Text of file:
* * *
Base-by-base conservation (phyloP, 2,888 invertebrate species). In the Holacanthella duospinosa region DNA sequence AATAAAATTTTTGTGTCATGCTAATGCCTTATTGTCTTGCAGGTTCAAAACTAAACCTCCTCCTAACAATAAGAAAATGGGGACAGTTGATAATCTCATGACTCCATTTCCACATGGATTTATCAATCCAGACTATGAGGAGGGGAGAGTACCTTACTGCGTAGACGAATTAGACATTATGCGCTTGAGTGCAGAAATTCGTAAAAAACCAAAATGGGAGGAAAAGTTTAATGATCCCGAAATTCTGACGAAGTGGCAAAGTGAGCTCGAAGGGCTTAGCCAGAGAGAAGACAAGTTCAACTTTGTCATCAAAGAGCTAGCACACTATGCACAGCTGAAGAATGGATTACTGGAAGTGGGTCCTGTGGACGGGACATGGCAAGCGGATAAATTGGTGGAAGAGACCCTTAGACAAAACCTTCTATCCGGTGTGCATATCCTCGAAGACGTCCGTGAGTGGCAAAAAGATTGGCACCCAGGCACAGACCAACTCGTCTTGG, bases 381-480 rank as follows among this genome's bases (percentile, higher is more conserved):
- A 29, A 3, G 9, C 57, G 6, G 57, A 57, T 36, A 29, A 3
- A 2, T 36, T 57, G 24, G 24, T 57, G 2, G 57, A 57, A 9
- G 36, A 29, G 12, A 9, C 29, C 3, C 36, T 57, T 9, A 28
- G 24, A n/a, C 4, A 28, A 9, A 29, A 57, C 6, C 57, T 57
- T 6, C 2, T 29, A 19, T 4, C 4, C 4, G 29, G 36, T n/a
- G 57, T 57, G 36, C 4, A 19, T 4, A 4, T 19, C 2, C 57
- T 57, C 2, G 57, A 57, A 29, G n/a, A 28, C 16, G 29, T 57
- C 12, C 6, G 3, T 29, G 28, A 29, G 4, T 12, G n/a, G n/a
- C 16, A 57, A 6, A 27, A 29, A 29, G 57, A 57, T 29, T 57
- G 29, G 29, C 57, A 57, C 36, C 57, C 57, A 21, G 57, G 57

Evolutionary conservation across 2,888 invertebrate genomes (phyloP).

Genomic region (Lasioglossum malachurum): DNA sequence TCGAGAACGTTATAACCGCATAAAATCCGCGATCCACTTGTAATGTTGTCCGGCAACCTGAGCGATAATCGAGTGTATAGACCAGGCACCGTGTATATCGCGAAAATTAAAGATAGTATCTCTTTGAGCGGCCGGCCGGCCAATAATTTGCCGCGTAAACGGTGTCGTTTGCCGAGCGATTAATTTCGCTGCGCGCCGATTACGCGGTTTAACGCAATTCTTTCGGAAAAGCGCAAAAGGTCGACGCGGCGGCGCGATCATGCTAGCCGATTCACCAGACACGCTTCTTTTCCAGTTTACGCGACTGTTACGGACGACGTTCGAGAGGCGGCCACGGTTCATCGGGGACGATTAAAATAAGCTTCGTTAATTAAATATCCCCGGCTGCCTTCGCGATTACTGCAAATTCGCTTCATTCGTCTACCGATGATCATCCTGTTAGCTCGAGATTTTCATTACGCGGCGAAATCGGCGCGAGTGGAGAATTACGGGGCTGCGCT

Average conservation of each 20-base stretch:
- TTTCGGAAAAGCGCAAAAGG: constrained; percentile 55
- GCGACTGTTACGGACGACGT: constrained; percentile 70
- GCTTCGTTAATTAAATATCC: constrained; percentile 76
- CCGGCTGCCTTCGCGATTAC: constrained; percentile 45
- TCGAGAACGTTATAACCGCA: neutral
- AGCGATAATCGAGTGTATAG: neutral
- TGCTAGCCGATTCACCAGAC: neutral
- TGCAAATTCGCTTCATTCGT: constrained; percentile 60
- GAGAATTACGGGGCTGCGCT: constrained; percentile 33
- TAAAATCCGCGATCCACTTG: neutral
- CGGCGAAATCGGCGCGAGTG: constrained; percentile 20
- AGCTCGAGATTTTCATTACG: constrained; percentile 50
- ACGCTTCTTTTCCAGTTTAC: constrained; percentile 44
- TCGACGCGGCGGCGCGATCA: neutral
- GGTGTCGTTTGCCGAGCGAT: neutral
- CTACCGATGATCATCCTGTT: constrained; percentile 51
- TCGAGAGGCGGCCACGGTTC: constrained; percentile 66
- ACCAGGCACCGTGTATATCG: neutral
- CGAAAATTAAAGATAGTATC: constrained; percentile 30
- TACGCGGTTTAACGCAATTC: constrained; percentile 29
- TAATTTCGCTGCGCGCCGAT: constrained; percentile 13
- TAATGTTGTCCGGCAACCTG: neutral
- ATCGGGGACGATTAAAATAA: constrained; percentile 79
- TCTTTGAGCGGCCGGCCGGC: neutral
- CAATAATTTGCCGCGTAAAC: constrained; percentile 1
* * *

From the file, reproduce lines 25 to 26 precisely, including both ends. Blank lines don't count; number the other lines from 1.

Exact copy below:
- CGGCGAAATCGGCGCGAGTG: constrained; percentile 20
- AGCTCGAGATTTTCATTACG: constrained; percentile 50